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Reduce time gap for Covid vaccine booster dose to six months: Serum Institute to government
4/12/2022 11:35:50 PM
Agencies

New Delhi, Apr 12: Vaccine major Serum Institute of India (SII) has appealed to the government to reduce the gap between the second and booster dose to six months from nine months at present to safeguard people against emerging COVID variants, according to its CEO Adar Poonawalla.
Recalling that they could not meet the commitment of exporting vaccines in the first quarter of 2021 due to “so much noise from public and the opposition”, Poonawalla on Tuesday also pitched for a global pact for vaccine utilization.
He noted that India and SII faced severe reputation damage when export of COVID vaccine was banned for nearly two months during the second COVID wave.
“The uptake (for precaution dose) right now is a bit slow as we have a rule that you have to wait for nine months between dose two and dose three. We have appealed to the government and the experts, who are having discussions regarding the matter, to reduce this period to six months,” he said during an AIMA event here.
Poonawalla noted that reducing the timeframe would give “real relief” to the people who want to travel abroad. If you have taken a dose in August then only you are eligible for a booster dose, so we need to reduce that gap to six months. Many citizens would be able to take the dose then,” he said.
He stated that all across the world, the gap between second dose and booster shot is six month or less.
When asked if the company is in discussions with the government on the issue, Poonawalla replied in the affirmative. “The experts and the government need to have their own discussions. We are just highlighting that this is the need that everyone has voiced from a practical standpoint from wanting to travel. So we have proposed a six month gap.” Against this backdrop, he also pointed out that the world faces a choice between lockdowns and booster shots.
“It is so important to boost with whichever vaccines you can get your hands on, because that will ensure that you are protected and we reduce as a nation or even as states the chances of future lockdowns and disruptions... that’s why I’ve been telling the government that please, for God’s sake, reduce the gap from nine months to six months,” Poonawalla said.
Lauding the government for having brought in a booster policy, he said that SII has brought down the price of Covishield from Rs 600 per shot to Rs 225 as it wants to make it affordable and accessible for people.
He advised all eligible people to take the shot in order to safeguard against future COVID variants which were emerging in different locations.
Poonawalla stated that the Pune-based vaccine major is giving compensation to private hospitals by way of three doses to adjust on the reduced prices.
“So any hospitals that have old stock at Rs 600, they don’t have to sell at a loss, we give them more vials so they don’t go into a loss. We don’t want them to lose money on old stock,” he stated.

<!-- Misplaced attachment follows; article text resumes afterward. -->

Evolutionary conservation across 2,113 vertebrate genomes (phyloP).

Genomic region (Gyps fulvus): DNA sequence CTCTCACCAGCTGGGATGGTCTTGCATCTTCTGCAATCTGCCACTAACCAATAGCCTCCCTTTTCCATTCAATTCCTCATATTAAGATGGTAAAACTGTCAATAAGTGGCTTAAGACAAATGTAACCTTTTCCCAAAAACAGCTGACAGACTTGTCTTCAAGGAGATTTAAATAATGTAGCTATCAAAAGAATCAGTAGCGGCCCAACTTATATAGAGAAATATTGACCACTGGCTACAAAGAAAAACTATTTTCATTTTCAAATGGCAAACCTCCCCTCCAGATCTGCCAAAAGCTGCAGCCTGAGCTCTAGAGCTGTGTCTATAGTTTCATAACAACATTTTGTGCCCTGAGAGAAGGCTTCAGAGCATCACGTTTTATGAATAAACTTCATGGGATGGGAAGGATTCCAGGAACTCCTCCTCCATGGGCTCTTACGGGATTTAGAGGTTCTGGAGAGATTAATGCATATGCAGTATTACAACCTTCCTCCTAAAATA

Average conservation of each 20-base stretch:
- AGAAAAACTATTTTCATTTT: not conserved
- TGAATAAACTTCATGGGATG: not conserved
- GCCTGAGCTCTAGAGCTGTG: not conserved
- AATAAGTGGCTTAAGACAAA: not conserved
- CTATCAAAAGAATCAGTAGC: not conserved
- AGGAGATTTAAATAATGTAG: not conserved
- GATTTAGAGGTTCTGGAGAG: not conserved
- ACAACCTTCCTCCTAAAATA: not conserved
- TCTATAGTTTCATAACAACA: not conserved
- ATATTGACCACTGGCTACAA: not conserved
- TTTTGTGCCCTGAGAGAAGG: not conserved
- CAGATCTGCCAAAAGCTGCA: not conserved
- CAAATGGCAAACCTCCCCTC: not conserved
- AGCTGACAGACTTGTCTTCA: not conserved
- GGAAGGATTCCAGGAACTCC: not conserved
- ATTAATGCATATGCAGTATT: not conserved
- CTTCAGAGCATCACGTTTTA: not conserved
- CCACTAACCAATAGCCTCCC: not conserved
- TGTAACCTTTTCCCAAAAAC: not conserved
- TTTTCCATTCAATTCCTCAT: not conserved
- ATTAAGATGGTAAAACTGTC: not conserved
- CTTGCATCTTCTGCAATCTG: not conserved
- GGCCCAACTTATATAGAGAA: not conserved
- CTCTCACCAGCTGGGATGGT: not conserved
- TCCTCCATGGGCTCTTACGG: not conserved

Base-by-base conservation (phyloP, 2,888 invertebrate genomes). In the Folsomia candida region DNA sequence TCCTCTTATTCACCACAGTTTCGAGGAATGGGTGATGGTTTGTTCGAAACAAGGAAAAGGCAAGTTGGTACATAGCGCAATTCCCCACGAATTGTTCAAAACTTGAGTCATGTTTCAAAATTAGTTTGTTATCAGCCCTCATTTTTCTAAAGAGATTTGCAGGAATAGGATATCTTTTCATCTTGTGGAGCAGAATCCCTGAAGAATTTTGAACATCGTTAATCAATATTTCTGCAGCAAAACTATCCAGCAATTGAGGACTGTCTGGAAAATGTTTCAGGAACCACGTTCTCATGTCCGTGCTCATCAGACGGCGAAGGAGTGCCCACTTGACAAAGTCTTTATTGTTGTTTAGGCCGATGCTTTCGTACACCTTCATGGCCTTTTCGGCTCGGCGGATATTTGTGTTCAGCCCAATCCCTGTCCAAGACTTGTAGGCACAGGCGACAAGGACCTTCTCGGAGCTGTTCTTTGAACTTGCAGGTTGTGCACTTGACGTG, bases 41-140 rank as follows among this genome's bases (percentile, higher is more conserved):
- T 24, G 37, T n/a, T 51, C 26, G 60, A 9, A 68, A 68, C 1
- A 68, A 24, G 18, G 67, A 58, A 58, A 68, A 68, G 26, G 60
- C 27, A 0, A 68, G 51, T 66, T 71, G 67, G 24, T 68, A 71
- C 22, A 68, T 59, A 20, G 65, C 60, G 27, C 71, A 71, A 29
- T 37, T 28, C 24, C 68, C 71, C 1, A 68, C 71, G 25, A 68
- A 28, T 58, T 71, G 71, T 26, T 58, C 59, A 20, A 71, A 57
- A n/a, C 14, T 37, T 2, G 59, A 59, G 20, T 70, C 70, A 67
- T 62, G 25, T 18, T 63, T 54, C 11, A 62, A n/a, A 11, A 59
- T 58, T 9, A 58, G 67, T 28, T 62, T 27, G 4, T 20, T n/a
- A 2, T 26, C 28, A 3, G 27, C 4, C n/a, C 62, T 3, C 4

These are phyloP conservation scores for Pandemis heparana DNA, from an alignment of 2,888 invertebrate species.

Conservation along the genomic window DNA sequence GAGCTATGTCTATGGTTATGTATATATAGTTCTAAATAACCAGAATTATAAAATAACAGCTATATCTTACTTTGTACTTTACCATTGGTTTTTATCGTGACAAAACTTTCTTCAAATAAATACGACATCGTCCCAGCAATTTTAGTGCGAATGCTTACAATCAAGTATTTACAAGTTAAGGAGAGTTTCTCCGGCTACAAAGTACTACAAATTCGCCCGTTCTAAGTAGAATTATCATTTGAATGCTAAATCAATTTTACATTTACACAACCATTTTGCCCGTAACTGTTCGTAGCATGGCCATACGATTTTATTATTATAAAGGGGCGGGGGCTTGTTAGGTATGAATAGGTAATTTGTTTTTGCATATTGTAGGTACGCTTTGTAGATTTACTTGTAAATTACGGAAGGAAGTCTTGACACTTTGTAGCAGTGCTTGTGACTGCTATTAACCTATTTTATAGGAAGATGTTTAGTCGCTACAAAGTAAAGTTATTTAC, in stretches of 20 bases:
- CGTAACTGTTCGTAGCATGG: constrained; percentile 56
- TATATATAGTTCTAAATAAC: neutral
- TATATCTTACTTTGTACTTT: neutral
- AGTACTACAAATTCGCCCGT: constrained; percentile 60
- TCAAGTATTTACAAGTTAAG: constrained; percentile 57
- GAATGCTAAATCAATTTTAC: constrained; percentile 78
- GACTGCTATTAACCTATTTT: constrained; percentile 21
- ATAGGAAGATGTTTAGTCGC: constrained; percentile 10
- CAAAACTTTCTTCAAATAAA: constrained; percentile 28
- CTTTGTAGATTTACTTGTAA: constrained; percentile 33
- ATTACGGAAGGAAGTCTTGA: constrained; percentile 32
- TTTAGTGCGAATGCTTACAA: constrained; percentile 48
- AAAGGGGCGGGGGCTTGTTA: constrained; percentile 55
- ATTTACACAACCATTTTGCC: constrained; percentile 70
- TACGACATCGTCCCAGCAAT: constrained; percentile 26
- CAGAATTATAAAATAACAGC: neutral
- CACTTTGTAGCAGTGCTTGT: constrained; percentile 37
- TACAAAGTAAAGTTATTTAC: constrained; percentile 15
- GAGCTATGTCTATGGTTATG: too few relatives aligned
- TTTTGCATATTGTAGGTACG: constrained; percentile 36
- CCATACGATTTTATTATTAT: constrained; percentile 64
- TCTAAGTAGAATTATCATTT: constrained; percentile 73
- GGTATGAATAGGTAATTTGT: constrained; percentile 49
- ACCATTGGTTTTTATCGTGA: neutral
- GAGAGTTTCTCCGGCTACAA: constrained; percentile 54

Poonawalla said he is working on a global pandemic treaty, which espouses harmonisation of regulatory standards during a global pandemic situation, at the Davos summit next month.
“We need to address not only as a nation... We have to have in a pandemic situation global harmonisation of regulatory standards. We need to have mutual recognition of vaccine certifications. We need to have a free flow of goods of raw materials and vaccines in a crisis so that that sharing happens,” he stated.
According to him, with a global pandemic treaty, countries can always use their sovereign rights or whatever to abstain rather than relegate from it, but it would become much harder for political leaders to do that on a global stage.
“It would also make it much easier for politicians to convince their constituents in their own nations that this is the right thing to do and we’ve committed and signed up at a global level to do it,” he noted.
He noted that vaccine exports were hit during the second wave of COVID-19.
“We were trying to export vaccines in the first quarter of 2021. The opposition, government and others felt that all the vaccines should remain in India. But what we failed to communicate to them perhaps as a community was that we get a lot of reciprocity from other countries because India is the pharmacy of the world,” Poonawalla said.
He further said: “And our help and support to other nations gives us a lot of other things that I won’t go into at the moment including the fact that when we needed oxygen, when we needed other things, other countries have stepped up and helped us because we supported them.” The country should have continued giving some vaccines but there was so much noise from the public and the opposition that the government had no choice but to agree and keep all the vaccines for India, Poonawalla stated.
“That damaged the reputation of India and Indian companies abroad who had made commitments. So all these things are sometimes not easy to convey and articulate and, you know, with the media and the public at large in a crisis it is very difficult to manage that communication. And I hope that these are some of the learnings going forward,” he added.
Having a treaty would explain all this and give those commitments ahead of time, he said.
He noted that at some point in time the Indian government helped the company to get raw materials from the US during the pandemic.
“That was not necessarily in the sense that if we had a treaty and understanding in place at the country level, it would have been automatic. And that’s what we need to get done,” he added.
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